- 1984, 'Was kommt nach der Neuen Internationalen Wirtschaftsordnung? Die Zukunft der Weltwirtschaft' in 'Rote Markierungen International' (Fischer H. and Jankowitsch P. (Eds.)), pp. 89 – 110, Vienna: Europaverlag.
- 1984, Transforming the world-economy? : nine critical essays on the new international economic order.
- 1985, La déconnexion (translation: Delinking: towards a polycentric world)
- 1988, Impérialisme et sous-développement en Afrique (expanded edition of 1976)
- 1988, L’eurocentrisme (translation: Eurocentrism)
- 1988, with F. Yachir): La Méditerranée dans le système mondial
- 1989, La faillite du développement en Afrique et dans le tiers monde
- 1990, Transforming the revolution: social movements and the world system
- 1990, Itinéraire intellectual; regards sur le demi-siecle 1945-90 (translation: Re-reading the post-war period: an Intellectual Itinerary)
- 1991, L’Empire du chaos (translation: Empire of chaos)
- 1991, Les enjeux stratégiques en Méditerranée
- 1991, with G. Arrighi, A. G. Frank et I. Wallerstein): Le grand tumulte
- 1992, 'Empire of Chaos' New York: Monthly Review Press. 
- 1994, L’Ethnie à l’assaut des nations
- 1995, La gestion capitaliste de la crise
- 1996, Les défis de la mondialisation
- 1997, ‘Die Zukunft des Weltsystems. Herausforderungen der Globalisierung. Herausgegeben und aus dem Franzoesischen uebersetzt von Joachim Wilke’ Hamburg: VSA.
- 1997, Critique de l’air du temps
- 1999, "Judaism, Christianity and Islam: An Introductory Approach to their Real or Supposed Specificities by a Non-Theologian" in "Global capitalism, liberation theology, and the social sciences: An analysis of the contradictions of modernity at the turn of the millennium" (Andreas Mueller, Arno Tausch and Paul Zulehner (Eds.)), Nova Science Publishers, Hauppauge, Commack, New York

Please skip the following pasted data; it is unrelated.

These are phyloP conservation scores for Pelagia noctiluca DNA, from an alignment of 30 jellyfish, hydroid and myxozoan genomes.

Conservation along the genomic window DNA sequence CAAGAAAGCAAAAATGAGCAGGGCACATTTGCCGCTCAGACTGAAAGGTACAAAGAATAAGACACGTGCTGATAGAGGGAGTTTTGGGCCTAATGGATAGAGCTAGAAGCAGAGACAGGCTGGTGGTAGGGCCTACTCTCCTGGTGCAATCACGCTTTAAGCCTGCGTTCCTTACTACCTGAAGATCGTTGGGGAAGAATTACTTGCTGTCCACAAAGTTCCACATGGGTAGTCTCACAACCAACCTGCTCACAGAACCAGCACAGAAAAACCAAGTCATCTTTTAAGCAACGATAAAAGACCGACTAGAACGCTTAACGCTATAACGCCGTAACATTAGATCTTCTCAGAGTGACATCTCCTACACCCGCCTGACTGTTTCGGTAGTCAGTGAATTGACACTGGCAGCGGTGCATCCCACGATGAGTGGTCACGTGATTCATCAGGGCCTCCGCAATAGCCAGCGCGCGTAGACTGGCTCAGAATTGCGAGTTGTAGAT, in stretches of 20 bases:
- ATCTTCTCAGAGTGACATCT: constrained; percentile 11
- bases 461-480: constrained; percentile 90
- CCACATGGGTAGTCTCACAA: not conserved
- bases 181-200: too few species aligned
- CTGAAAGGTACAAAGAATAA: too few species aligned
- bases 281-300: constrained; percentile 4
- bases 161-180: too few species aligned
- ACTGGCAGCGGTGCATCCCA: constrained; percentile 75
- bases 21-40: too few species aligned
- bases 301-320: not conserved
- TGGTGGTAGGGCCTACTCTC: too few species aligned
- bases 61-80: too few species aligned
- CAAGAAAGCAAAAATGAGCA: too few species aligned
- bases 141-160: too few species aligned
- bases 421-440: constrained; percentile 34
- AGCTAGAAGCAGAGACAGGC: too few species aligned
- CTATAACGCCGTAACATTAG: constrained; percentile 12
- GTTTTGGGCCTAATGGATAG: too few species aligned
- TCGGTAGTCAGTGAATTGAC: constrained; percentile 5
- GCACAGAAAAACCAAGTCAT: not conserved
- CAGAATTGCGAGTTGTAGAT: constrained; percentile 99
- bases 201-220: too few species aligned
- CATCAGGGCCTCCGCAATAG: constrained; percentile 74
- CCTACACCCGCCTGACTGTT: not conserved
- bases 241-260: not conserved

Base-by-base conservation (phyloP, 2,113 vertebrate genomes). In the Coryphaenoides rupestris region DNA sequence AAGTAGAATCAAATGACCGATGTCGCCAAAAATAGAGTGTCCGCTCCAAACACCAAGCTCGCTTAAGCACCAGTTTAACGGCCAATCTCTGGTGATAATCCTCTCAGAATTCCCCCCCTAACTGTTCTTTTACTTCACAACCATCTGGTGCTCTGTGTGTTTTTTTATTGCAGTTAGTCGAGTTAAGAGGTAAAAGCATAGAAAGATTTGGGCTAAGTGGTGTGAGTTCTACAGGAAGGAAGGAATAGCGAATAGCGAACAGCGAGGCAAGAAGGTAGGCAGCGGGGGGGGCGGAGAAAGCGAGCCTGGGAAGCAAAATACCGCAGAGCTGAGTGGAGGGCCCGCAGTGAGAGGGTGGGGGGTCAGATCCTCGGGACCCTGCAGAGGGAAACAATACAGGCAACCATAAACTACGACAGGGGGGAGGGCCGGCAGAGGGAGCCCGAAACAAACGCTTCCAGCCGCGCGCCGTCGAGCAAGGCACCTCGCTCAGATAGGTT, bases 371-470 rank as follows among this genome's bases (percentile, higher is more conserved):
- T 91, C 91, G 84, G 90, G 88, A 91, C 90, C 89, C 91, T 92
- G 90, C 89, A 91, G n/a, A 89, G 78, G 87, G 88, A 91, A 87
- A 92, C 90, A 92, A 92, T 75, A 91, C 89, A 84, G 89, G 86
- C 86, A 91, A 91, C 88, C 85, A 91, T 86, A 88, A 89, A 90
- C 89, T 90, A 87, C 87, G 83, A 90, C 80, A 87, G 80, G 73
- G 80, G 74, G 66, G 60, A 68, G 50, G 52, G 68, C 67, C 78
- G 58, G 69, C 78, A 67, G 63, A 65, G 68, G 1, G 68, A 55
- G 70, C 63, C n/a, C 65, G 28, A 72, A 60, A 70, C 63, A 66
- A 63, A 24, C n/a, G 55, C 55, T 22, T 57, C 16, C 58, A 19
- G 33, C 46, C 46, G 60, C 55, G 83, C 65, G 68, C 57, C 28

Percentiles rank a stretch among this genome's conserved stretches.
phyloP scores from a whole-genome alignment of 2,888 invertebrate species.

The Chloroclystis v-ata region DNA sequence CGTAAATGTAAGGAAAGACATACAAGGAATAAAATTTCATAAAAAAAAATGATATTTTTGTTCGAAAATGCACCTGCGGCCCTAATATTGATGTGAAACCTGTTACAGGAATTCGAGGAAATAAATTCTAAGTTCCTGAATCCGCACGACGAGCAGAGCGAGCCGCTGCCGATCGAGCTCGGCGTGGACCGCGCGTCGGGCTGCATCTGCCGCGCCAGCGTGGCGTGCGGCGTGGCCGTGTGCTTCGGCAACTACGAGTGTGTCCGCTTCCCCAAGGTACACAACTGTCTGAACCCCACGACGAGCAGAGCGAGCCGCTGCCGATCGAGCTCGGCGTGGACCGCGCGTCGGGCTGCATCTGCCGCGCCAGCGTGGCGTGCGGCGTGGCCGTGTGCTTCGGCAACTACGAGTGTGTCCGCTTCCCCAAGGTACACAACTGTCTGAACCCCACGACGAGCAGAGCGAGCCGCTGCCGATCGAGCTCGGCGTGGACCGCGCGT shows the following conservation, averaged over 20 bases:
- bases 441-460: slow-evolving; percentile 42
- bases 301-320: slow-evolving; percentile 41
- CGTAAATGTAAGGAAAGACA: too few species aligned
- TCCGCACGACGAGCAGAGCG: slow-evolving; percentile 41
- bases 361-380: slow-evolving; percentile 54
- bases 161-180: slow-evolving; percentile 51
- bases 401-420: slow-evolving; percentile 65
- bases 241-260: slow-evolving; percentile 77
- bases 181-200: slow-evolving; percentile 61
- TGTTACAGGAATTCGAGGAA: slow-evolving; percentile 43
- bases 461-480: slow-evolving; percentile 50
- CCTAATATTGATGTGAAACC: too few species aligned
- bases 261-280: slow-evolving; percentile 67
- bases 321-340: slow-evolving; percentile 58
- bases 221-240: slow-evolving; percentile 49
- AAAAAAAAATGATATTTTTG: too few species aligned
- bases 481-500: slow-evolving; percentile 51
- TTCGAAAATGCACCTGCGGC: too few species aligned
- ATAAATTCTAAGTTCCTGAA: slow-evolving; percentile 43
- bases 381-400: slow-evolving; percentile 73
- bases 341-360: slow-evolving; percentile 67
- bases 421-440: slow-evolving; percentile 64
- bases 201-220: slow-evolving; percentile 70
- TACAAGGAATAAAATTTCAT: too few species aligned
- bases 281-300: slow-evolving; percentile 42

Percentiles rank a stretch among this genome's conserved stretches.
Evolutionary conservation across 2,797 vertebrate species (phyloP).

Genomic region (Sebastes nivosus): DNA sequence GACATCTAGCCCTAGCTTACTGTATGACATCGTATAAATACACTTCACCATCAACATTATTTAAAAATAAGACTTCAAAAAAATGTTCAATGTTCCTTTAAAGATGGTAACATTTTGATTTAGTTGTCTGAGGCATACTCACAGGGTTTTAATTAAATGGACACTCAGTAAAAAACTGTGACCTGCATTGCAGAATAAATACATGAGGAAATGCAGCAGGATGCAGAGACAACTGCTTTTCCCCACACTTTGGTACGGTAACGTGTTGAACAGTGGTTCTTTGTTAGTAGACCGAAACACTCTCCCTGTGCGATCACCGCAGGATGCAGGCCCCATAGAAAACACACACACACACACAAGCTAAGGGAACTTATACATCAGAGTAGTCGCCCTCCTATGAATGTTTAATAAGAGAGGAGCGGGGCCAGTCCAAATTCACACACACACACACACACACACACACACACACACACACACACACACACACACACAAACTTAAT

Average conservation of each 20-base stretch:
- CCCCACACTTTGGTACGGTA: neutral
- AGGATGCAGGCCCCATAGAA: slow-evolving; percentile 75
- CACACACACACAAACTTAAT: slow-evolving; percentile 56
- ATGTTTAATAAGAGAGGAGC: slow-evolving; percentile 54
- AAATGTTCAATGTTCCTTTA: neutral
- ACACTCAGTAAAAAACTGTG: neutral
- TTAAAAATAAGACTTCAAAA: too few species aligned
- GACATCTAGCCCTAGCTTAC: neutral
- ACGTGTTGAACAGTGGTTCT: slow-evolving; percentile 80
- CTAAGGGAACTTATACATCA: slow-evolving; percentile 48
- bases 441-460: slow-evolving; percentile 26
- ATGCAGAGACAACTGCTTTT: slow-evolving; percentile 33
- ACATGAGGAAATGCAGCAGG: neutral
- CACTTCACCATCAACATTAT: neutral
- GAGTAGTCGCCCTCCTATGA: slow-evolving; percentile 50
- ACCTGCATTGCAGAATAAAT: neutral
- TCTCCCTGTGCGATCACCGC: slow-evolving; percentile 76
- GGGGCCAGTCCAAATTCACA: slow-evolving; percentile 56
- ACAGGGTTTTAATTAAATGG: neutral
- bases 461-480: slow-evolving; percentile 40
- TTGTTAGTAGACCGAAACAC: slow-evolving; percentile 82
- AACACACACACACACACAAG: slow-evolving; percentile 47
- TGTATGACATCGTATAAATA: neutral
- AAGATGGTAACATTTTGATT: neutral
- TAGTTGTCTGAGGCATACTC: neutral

- 1999, Spectres of capitalism: a critique of current intellectual fashions
- 2000, L’hégémonisme des États-Unis et l’effacement du projet européen
- 2002, Mondialisation, comprehendre pour agir
- 2003, Obsolescent Capitalism
- 2004, The Liberal Virus: Permanent War and the Americanization of the World
- 2005, with Ali El Kenz, Europe and the Arab world; patterns and prospects for the new relationship
- 2006, Beyond US Hegemony: Assessing the Prospects for a Multipolar World
- 2008, with James Membrez, The World We Wish to See: Revolutionary Objectives in the Twenty-First Century
- 2009, 'Aid for Development' in 'Aid to Africa: Redeemer or Coloniser?' Oxford: Pambazuka Press 
- 2010, 'Eurocentrism - Modernity, Religion and Democracy: A Critique of Eurocentrism and Culturalism' 2nd edition, Oxford: Pambazuka Press 
- 2010, 'Ending the Crisis of Capitalism or Ending Capitalism?' Oxford: Pambazuka Press 
- 2010, 'Global History - a View from the South' Oxford: Pambazuka Press 
- 2011, 'Maldevelopment - Anatomy of a Global Failure' 2nd edition, Oxford: Pambazuka Press 
- 2013, 'The Implosion of Contemporary Capitalism' : Monthly Review Press 
Writings about Samir Amin
- Aidan Forster-Carter: The Empirical Samir Amin, in S. Amin: The Arab Economy Today, London 1982, pp. 1 – 40
- Duru Tobi: On Amin's Concepts - autocentric/ blocked development in Historical Perspectives, in: Economic Papers (Warsaw), Nr. 15, 1987, pp. 143 – 163
- Fouhad Nohra: Théories du capitalisme mondial. Paris 1997
- Gerald M. Meier, Dudley Seers (eds.): Pioneers in Development. Oxford 1984
- page 83, "The World We Wish To See; Revolutionary Objectives In The Twenty-First Century", Samir Amin and James Membrez, ISBN 1-58367-172-2, ISBN 978-1-58367-172-6, ISBN 978-1-58367-172-6, Publishing Date: Jul 2008, Publisher: Monthly Review Press
- page 84, "The World We Wish To See; Revolutionary Objectives In The Twenty-First Century", Samir Amin and James Membrez, ISBN 1-58367-172-2, ISBN 978-1-58367-172-6, ISBN 978-1-58367-172-6, Publishing Date: Jul 2008, Publisher: Monthly Review Press
Some writings by Samir Amin available on-line:
- "Third World Forum: An Interview with Samir Amin," Z Magazine
- Empire of Chaos Challenged: An Interview with Samir Amin 
- Maldevelopment: Anatomy of a Global Failure 
- U.S. Imperialism, Europe, and the Middle East 
- India, a Great Power? 
- Imperialism and Globalization 
- World Poverty, Pauperization & Capital Accumulation
- U.S. Hegemony and the Response to Terror 
- Empire and Multitude 
- A Note on the Death of André Gunder Frank (1929–2005) 
- The Political Economy of the Twentieth Century 
- Africa: Living on the Fringe 
- Samir Amin: The New Challenge of the Peoples’ Internationalism 
- The Center Will not Hold, the Rise and Decline of Liberalism, Review of Wallersteins The Modern World System IV: Centrist Liberalism Triumphant
- Samir Amin. New Empire? In Search of Alternatives to Global Hegemony of Capital. (video at Red TV)
- The Political Economy of the Twentieth Century, Monthly Review, Volume 52, Issue 02 (June 2000)
- A review of Samir Amin's Re-reading the Postwar Period: An Intellectual Itinerary